Monday, January 12, 2009

Creole Portraits by LeDOUX on Display at the Buena Park Library District

Portrait of A.P. Tureaud

Currently on display at the Buena Park Library are the portraits of Creole men and women, rendered in pencil and charcoal on paper, by the artist LeDOUX. His work is on display in the Library lobby until February 28, 2009. The Library is located at 7150 La Palma Avenue in Buena Park, between Knott and Western Avenues.

LeDOUX's career has spanned the fashion industry as a designer and a business owner. He has imparted his knowledge and experience in the fashion industry as a lecturer at fashion schools and colleges in the Los Angeles area. Mr. LeDOUX's interest in his Creole culture and genealogy has influenced the portraits presented in this exhibit.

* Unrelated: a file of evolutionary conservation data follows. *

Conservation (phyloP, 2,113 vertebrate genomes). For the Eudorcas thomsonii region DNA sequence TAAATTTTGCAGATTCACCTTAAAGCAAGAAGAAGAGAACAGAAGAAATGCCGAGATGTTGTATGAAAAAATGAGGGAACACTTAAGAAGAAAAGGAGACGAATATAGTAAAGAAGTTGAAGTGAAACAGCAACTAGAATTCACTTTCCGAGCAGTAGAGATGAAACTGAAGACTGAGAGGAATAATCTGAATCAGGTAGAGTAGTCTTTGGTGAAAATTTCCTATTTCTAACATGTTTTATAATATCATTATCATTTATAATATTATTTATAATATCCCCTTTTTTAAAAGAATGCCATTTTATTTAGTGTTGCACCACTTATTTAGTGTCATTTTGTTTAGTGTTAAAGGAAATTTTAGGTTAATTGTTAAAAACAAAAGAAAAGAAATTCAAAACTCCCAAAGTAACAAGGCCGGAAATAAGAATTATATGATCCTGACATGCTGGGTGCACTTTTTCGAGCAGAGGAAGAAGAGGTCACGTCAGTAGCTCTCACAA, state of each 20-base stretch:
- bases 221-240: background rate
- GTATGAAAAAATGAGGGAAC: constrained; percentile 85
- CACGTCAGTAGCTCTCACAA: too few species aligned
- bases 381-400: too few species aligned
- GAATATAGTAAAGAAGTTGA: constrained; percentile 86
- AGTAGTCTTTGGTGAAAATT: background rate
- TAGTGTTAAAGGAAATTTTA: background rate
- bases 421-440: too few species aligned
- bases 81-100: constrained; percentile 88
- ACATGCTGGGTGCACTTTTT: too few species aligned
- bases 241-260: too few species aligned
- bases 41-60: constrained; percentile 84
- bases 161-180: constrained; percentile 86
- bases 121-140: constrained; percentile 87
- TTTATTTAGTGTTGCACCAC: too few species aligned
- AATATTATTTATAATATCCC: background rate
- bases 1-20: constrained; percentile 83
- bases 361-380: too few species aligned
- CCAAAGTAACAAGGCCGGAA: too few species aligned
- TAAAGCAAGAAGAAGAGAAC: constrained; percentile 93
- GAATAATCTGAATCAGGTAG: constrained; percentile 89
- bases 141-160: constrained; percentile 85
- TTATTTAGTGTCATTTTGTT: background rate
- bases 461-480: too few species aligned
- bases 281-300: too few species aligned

There are many definitions of the term "Creole" and the meaning has changed through the centuries. It originally referred to anyone born in the French and Spanish colonies of the Caribbean and Gulf Coast of North America, regardless of race. Later, after the Louisiana Purchase in 1803, it was used to differentiate between those native to Louisiana and the Anglo-American newcomers. Today, the term Creole often refers to a mixture of French or Spanish, African, and Native Indian culture. Creoles can be found in Haiti, Cuba, Guadeloupe, and Martinique. In the United States, the Creole community is concentrated in Louisiana. They developed a distinct identity and culture, especially in language, food, religious practices, and architecture (as seen in the French Quarter of New Orleans).

The Buena Park Library is open Monday through Thursday, 10:00 a.m. -- 8:00 p.m. and Friday and Saturday, 10:00 a.m. -- 5:00 p.m. For information, please call the Reference Desk at 714-826-4100, ext. 125.

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